So I had found two question based on the title one was talking about momentum operator in bound state and the other was a more general. Where in the first bound state calculation they had related $\langle p \rangle \sim \langle[H,x]\rangle $ and then further proved $$\langle [H,x] \rangle = \langle n | [H,x] | n \rangle = \langle n | Hx-xH | n \rangle = E_n ( \langle n| x | n \rangle - \langle n| x | n \rangle) =0.$$

Here I did not understand why bound state was a necessary condition since they never used any potential term or let alone expand any operators. Moreover in the general solution, they didn't get 0 but were stuck at $$ \int\left(i \hbar \frac{\partial}{\partial x} \psi^*\right) \psi d x $$ this integral in the end which did not give zero.

Could someone explain why the solutions work differently and why the first solution can't be true for any 0 potential system?

Note: Both the solution make sense and seem logical but I'm not able to understand why it's different because of the conditions.


1 Answer 1


It depends on your definition of bounded state. If a bounded state is just a smooth, rapidly vanishing for $|x|\to \infty$, wavefunction, the the claim is generally false.

Indeed, consider a smooth rapidly vanishing wavefunction $\psi$, mathematically a function of the Schwartz space ${\cal S}(\mathbb{R}^n)$. The Fourier transform send this function to a function of the same space $\hat{\psi}$.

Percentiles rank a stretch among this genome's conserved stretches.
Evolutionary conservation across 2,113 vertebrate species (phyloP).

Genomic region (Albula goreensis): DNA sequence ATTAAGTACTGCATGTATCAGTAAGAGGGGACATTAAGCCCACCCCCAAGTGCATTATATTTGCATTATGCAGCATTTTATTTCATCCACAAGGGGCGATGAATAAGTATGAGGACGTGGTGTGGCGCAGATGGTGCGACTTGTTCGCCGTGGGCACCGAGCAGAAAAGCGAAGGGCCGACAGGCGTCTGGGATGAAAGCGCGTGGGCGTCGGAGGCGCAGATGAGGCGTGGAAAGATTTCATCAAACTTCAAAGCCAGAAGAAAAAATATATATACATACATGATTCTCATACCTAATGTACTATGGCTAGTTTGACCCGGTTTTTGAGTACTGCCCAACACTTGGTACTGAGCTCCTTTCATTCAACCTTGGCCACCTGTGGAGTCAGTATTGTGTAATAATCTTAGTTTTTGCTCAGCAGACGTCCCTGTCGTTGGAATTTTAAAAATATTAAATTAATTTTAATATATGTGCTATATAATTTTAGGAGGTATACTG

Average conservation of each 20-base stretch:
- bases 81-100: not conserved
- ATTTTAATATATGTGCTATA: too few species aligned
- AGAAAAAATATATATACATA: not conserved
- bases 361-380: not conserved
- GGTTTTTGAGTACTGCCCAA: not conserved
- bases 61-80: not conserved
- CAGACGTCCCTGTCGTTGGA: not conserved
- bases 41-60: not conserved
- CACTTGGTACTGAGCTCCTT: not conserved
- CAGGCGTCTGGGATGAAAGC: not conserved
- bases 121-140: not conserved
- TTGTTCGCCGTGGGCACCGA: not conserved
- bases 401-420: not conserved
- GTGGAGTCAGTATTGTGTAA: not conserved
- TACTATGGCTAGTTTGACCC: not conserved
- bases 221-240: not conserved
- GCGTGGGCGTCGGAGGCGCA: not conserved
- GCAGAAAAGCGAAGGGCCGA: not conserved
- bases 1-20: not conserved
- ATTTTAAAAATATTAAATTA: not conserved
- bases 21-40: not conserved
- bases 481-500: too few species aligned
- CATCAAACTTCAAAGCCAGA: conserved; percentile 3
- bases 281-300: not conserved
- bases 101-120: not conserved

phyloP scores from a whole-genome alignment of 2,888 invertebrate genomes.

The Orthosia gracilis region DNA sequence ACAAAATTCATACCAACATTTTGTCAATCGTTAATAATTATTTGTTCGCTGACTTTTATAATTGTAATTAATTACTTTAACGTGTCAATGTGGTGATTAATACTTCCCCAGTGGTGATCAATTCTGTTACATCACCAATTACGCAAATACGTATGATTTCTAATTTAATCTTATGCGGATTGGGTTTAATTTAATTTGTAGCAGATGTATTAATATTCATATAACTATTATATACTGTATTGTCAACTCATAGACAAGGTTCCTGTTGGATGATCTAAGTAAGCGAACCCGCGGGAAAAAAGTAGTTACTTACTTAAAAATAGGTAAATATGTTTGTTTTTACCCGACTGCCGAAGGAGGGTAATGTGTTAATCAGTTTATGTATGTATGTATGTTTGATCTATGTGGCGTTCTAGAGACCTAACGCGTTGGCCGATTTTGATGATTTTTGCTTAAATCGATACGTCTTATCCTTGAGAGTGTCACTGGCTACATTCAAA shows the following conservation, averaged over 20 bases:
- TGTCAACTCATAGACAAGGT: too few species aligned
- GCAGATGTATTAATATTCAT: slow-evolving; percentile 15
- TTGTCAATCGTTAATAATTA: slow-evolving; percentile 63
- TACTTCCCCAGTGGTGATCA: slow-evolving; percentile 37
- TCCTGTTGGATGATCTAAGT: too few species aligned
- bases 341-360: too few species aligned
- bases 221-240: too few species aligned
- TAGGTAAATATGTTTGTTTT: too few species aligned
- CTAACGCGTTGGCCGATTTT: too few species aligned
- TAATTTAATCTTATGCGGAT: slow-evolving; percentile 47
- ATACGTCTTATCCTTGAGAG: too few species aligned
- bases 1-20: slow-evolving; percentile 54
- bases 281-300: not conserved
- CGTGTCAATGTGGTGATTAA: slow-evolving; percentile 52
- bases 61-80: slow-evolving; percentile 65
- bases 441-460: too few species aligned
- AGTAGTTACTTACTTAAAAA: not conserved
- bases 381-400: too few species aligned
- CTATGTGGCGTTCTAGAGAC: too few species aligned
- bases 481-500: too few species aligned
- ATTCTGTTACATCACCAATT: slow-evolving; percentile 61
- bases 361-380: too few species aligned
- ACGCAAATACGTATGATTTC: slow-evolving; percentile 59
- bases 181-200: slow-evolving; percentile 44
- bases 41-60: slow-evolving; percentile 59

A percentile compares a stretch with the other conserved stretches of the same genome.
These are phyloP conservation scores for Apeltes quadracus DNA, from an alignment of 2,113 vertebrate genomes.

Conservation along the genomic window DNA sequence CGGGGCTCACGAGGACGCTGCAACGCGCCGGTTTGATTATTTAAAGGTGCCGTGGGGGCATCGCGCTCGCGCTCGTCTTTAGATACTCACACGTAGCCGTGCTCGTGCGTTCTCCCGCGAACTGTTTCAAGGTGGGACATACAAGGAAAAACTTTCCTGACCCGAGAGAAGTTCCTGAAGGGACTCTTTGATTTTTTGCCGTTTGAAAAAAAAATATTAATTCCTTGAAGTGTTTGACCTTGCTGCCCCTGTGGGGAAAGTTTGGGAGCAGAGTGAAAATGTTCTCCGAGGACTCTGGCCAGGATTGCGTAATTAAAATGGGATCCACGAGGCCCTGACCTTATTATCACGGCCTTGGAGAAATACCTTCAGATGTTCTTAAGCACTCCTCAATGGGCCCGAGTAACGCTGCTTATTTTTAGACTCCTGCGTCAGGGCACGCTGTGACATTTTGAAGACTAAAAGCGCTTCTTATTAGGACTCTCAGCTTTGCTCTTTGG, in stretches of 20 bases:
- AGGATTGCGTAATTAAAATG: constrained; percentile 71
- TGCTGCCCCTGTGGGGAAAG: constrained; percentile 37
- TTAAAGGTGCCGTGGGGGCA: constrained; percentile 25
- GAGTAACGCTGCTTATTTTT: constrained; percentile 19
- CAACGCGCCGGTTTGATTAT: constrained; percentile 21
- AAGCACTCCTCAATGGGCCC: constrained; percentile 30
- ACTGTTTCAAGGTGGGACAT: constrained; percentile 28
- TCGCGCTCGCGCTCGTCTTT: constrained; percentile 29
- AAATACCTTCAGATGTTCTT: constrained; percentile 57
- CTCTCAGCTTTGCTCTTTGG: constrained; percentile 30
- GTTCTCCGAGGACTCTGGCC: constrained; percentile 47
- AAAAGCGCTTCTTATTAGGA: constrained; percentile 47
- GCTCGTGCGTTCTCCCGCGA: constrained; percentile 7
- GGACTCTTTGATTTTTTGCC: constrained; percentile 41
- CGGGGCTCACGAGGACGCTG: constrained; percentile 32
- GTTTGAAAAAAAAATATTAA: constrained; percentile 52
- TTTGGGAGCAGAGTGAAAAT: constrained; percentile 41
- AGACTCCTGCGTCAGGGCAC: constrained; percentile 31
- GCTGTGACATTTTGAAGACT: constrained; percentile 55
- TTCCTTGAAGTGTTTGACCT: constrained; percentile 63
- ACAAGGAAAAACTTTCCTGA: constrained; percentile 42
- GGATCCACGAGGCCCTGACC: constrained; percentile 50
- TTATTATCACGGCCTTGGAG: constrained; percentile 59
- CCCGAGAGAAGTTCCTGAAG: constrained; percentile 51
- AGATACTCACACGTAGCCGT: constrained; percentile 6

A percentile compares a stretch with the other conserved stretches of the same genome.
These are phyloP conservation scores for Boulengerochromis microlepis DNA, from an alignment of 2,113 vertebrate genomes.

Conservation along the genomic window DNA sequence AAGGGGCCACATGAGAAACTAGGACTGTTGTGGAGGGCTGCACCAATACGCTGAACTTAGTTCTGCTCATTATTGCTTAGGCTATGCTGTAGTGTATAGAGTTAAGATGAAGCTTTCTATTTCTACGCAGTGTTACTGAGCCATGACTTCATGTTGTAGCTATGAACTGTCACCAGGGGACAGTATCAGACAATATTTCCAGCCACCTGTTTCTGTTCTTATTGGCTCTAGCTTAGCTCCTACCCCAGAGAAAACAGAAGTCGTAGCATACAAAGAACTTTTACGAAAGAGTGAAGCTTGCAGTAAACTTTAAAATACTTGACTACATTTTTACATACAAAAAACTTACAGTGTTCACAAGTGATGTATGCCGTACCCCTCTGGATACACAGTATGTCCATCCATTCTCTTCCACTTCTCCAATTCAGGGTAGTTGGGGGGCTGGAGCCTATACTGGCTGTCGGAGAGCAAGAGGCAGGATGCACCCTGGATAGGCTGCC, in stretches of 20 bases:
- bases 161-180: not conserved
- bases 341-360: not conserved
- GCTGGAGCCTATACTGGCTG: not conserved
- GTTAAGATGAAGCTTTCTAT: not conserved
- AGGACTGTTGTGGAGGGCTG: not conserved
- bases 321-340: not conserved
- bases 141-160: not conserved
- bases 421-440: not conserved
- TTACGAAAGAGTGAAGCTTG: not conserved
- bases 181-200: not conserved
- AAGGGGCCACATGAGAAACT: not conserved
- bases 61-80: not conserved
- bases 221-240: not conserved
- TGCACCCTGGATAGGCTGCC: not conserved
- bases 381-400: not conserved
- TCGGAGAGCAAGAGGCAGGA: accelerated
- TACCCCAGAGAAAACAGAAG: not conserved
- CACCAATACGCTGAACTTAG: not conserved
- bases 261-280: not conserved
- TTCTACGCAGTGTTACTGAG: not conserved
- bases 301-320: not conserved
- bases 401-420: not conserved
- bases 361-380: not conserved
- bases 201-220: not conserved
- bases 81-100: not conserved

The Fourier transform (I assume $\hbar=1$) however moves the theory form the position picture to the momentum picture, where the momentum operator acts as a multiplication. Here things become evident:

$$\langle \psi | P_j \psi\rangle = \int_{\mathbb{R}^n} \overline{\hat{\psi}(p)}p_j \hat{\psi}(p) d^np= \int_{\mathbb{R}^n} |\hat{\psi}(p)|^2 p_j d^np$$ It is easy to construct Schwartz functions such that the integral above does not vanish: If it vanishes for a certain function, by changing the function in a small neighborhood of a point far from the origin (thus remaining in the Schwartz space) the integral ceases to vanish.

Also considering the case $n=1$ a particle on the line the integral generally does not vanish, unless for instance the function is symmetric (up to a phase) under $p\to -p$. The eigenstates of the 1D harmonic oscillator are a special example.

If the wavfunction is a normalized eigenvector of the Hamiltonian operator with special symmetries, then the thesis is true as it happens for the harmonic oscillator. However, just considering superpositions of these eigenvectors (preserving the fact that the final wavefunction rapidly vanishes) the thesis becomes false.

  • $\begingroup$ In the linked posts, the bound state under consideration are normalized eigenstates of the Hamiltonian. $\endgroup$ Sep 25 at 11:14
  • $\begingroup$ @SolubleFisch Indeed, my post above refers to the general case. I know the other answers. and yours in particular concernin eigevectors of the Hamiltonian in 1D. The above issue, conversely, seems to refer to the general case... Or, at least, it was my interpretation. $\endgroup$ Sep 25 at 12:02

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